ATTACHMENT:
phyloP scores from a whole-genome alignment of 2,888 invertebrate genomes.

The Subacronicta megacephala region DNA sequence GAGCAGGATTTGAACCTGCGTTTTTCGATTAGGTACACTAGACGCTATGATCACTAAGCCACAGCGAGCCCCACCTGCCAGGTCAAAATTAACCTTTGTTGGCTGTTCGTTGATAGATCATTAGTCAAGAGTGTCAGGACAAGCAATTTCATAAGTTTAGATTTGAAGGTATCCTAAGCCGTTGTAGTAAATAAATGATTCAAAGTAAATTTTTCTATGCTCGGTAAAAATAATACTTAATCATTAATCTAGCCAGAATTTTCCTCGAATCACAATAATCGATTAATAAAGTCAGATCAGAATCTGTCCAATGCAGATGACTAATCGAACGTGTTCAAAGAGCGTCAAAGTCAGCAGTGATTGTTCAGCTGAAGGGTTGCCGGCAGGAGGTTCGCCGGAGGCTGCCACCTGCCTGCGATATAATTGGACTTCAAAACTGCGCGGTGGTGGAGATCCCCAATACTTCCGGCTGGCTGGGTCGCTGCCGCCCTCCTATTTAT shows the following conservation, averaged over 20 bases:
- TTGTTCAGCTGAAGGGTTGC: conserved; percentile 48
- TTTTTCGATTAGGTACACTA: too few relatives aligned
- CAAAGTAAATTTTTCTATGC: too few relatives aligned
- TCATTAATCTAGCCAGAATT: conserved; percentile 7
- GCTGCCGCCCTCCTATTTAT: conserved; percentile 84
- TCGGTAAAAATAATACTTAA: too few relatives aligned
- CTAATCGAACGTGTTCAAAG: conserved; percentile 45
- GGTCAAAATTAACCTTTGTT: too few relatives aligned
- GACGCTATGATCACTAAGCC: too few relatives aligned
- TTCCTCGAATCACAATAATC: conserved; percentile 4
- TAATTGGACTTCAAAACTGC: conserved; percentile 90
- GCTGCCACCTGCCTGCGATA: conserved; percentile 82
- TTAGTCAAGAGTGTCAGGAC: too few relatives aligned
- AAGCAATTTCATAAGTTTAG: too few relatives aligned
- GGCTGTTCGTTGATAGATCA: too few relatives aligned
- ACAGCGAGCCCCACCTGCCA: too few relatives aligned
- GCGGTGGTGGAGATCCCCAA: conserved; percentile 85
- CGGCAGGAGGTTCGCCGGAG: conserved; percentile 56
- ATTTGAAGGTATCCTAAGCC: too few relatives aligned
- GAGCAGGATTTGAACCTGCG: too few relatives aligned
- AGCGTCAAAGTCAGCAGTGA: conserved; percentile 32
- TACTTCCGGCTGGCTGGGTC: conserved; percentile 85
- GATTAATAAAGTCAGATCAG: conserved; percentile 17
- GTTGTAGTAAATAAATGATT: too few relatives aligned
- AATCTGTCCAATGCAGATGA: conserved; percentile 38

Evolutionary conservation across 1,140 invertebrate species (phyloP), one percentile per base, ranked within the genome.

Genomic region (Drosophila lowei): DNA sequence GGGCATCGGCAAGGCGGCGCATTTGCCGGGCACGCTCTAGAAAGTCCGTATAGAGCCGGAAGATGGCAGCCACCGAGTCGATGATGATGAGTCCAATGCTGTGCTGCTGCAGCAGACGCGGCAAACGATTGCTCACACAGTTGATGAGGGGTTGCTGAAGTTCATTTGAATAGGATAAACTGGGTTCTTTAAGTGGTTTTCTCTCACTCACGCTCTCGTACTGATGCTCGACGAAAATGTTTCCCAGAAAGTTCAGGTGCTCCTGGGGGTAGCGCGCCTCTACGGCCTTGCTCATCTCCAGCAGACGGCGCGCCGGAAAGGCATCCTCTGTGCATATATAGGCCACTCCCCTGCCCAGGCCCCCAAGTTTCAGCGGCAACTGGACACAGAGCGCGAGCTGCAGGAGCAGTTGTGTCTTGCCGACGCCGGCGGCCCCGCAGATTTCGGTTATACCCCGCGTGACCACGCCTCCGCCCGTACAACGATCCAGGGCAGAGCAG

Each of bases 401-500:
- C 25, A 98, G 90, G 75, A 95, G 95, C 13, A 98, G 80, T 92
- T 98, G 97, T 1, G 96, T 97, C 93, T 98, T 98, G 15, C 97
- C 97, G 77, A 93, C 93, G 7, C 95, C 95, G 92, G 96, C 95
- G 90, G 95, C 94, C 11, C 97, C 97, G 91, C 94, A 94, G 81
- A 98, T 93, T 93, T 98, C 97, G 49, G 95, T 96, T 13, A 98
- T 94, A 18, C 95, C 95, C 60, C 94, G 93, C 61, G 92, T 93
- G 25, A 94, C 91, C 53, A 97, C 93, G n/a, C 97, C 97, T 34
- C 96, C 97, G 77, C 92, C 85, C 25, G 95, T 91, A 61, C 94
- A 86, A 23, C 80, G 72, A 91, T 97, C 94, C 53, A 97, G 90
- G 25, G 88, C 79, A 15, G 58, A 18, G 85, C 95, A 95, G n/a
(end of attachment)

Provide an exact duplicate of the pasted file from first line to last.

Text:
phyloP scores from a whole-genome alignment of 2,888 invertebrate genomes.

The Subacronicta megacephala region DNA sequence GAGCAGGATTTGAACCTGCGTTTTTCGATTAGGTACACTAGACGCTATGATCACTAAGCCACAGCGAGCCCCACCTGCCAGGTCAAAATTAACCTTTGTTGGCTGTTCGTTGATAGATCATTAGTCAAGAGTGTCAGGACAAGCAATTTCATAAGTTTAGATTTGAAGGTATCCTAAGCCGTTGTAGTAAATAAATGATTCAAAGTAAATTTTTCTATGCTCGGTAAAAATAATACTTAATCATTAATCTAGCCAGAATTTTCCTCGAATCACAATAATCGATTAATAAAGTCAGATCAGAATCTGTCCAATGCAGATGACTAATCGAACGTGTTCAAAGAGCGTCAAAGTCAGCAGTGATTGTTCAGCTGAAGGGTTGCCGGCAGGAGGTTCGCCGGAGGCTGCCACCTGCCTGCGATATAATTGGACTTCAAAACTGCGCGGTGGTGGAGATCCCCAATACTTCCGGCTGGCTGGGTCGCTGCCGCCCTCCTATTTAT shows the following conservation, averaged over 20 bases:
- TTGTTCAGCTGAAGGGTTGC: conserved; percentile 48
- TTTTTCGATTAGGTACACTA: too few relatives aligned
- CAAAGTAAATTTTTCTATGC: too few relatives aligned
- TCATTAATCTAGCCAGAATT: conserved; percentile 7
- GCTGCCGCCCTCCTATTTAT: conserved; percentile 84
- TCGGTAAAAATAATACTTAA: too few relatives aligned
- CTAATCGAACGTGTTCAAAG: conserved; percentile 45
- GGTCAAAATTAACCTTTGTT: too few relatives aligned
- GACGCTATGATCACTAAGCC: too few relatives aligned
- TTCCTCGAATCACAATAATC: conserved; percentile 4
- TAATTGGACTTCAAAACTGC: conserved; percentile 90
- GCTGCCACCTGCCTGCGATA: conserved; percentile 82
- TTAGTCAAGAGTGTCAGGAC: too few relatives aligned
- AAGCAATTTCATAAGTTTAG: too few relatives aligned
- GGCTGTTCGTTGATAGATCA: too few relatives aligned
- ACAGCGAGCCCCACCTGCCA: too few relatives aligned
- GCGGTGGTGGAGATCCCCAA: conserved; percentile 85
- CGGCAGGAGGTTCGCCGGAG: conserved; percentile 56
- ATTTGAAGGTATCCTAAGCC: too few relatives aligned
- GAGCAGGATTTGAACCTGCG: too few relatives aligned
- AGCGTCAAAGTCAGCAGTGA: conserved; percentile 32
- TACTTCCGGCTGGCTGGGTC: conserved; percentile 85
- GATTAATAAAGTCAGATCAG: conserved; percentile 17
- GTTGTAGTAAATAAATGATT: too few relatives aligned
- AATCTGTCCAATGCAGATGA: conserved; percentile 38

Evolutionary conservation across 1,140 invertebrate species (phyloP), one percentile per base, ranked within the genome.

Genomic region (Drosophila lowei): DNA sequence GGGCATCGGCAAGGCGGCGCATTTGCCGGGCACGCTCTAGAAAGTCCGTATAGAGCCGGAAGATGGCAGCCACCGAGTCGATGATGATGAGTCCAATGCTGTGCTGCTGCAGCAGACGCGGCAAACGATTGCTCACACAGTTGATGAGGGGTTGCTGAAGTTCATTTGAATAGGATAAACTGGGTTCTTTAAGTGGTTTTCTCTCACTCACGCTCTCGTACTGATGCTCGACGAAAATGTTTCCCAGAAAGTTCAGGTGCTCCTGGGGGTAGCGCGCCTCTACGGCCTTGCTCATCTCCAGCAGACGGCGCGCCGGAAAGGCATCCTCTGTGCATATATAGGCCACTCCCCTGCCCAGGCCCCCAAGTTTCAGCGGCAACTGGACACAGAGCGCGAGCTGCAGGAGCAGTTGTGTCTTGCCGACGCCGGCGGCCCCGCAGATTTCGGTTATACCCCGCGTGACCACGCCTCCGCCCGTACAACGATCCAGGGCAGAGCAG

Each of bases 401-500:
- C 25, A 98, G 90, G 75, A 95, G 95, C 13, A 98, G 80, T 92
- T 98, G 97, T 1, G 96, T 97, C 93, T 98, T 98, G 15, C 97
- C 97, G 77, A 93, C 93, G 7, C 95, C 95, G 92, G 96, C 95
- G 90, G 95, C 94, C 11, C 97, C 97, G 91, C 94, A 94, G 81
- A 98, T 93, T 93, T 98, C 97, G 49, G 95, T 96, T 13, A 98
- T 94, A 18, C 95, C 95, C 60, C 94, G 93, C 61, G 92, T 93
- G 25, A 94, C 91, C 53, A 97, C 93, G n/a, C 97, C 97, T 34
- C 96, C 97, G 77, C 92, C 85, C 25, G 95, T 91, A 61, C 94
- A 86, A 23, C 80, G 72, A 91, T 97, C 94, C 53, A 97, G 90
- G 25, G 88, C 79, A 15, G 58, A 18, G 85, C 95, A 95, G n/a